Revelry engineering blog header image lightbulb TWIL This Week I Learned. Chalkboard style

#RevTWIL: A Week’s Worth of Slack Channel Sharing

At Revelry, we believe in sharing and learning from one another (beliefs that are rooted in our Core Values). Among the many things we do to encourage internal knowledge exchange is to have a different team member present at each week’s Engineering Meeting. These presentations don’t have to be lengthy, formal, or complicated; in fact, many are brief, but also powerful in that they teach our Revelers something new, inspire conversation, and encourage collaboration.

In the spirit of sharing, we share our This Week I Learned presentations (aka RevTWILs”) here. We hope you find them helpful.

THIS WEEK: We offer an assortment of shared learnings from our engineering team.

  1. Regex syntax for matching unicode code points belonging to certain categories below. Not only is it language-agnostic, but the categories are super useful! https://www.regular-expressions.info/unicode.html#category
  2. Git has an --autostash flag on pull/merge/rebase commands that will automatically stash changes before the operation and reapply them afterwards. eg: git pull --autostash. You can even make it the default: git config --global rebase.autostash true.
  3. Task.Supervisor.async_stream() provides a lot more control than Task.Supervisor.async() … The thing I needed was to kill the task instead of crashing the linked process on timeout. You can also set a concurrency limit! https://hexdocs.pm/elixir/1.14/Task.Supervisor.html#async_stream/6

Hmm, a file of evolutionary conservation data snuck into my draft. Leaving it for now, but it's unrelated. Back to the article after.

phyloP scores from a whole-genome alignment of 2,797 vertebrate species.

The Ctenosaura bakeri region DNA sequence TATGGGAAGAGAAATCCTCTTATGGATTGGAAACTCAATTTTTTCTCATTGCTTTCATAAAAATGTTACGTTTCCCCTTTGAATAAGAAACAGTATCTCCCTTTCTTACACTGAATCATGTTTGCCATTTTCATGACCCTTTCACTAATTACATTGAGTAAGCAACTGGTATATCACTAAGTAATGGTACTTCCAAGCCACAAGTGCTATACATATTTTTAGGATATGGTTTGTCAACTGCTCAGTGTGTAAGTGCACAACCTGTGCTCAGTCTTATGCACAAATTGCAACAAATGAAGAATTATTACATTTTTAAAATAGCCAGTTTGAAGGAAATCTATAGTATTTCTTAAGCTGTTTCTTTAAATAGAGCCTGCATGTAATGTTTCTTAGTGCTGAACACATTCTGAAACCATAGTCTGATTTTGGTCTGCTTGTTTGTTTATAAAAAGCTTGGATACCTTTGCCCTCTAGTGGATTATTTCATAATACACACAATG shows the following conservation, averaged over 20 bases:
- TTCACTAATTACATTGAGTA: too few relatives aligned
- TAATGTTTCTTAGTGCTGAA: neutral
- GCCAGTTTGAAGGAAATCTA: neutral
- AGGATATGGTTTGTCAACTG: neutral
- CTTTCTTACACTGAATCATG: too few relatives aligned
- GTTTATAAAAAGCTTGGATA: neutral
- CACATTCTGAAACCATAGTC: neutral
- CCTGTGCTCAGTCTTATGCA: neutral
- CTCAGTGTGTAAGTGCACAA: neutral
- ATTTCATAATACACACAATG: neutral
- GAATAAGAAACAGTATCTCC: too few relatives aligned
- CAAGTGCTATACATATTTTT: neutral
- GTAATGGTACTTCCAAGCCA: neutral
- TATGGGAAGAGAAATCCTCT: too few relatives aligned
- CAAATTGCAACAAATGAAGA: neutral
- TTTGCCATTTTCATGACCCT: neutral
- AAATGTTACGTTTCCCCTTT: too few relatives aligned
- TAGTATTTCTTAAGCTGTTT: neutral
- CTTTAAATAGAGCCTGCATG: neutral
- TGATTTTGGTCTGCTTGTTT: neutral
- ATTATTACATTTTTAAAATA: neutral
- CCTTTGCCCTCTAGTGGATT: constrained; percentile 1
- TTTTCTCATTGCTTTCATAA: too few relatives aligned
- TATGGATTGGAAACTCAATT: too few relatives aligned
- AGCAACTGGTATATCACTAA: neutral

4. Google Lighthouse is an awesome tool for understanding SEO, accessibility, and performance of websites. 
  5. A great resource for learning about Elixir async processing: https://github.com/whatyouhide/guide_async_processing_in_elixir?tab=readme-ov-file
  6. The usefulness of ranges in Elixir! Some examples include slicing strings or enumerables:
*

*String.slice("elixir", 1..4) *

*"lixi" *

*Enum.slice([0, 1, 2, 3, 4, 5], 1..4) *

*[1, 2, 3, 4] *

*

Or the fact that ranges are actually structs and have first, last and step fields that can be accessed with the dot syntax!

7. I didn’t just learn this, but I still want to say the “Hide whitespace changes” button in Github PRs makes my life so much easier!

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8. The magic and frustration of charlists can be overcome with some iex helpers, eg:

inspect(~c"abc", charlists: :as_list)

"[97, 98, 99]"

or

*

*iex(6)> i(~c"R+V#") *

*Term *

*~c"R+V#" *

*Data type *

*List *

*Description *

*This is a list of integers that is printed using the `~c` sigil syntax, *

*defined by the `Kernel.sigil_c/2` macro, because all the integers in it *

*represent printable ASCII characters. Conventionally, a list of Unicode *

*code points is known as a charlist and a list of ASCII characters is a *

*subset of it. *

*Raw representation *

*[82, 43, 86, 35] *

*Reference modules *

*List *

*Implemented protocols *

*Collectable, Enumerable, IEx.Info, Inspect, List.Chars, String.Chars *

*

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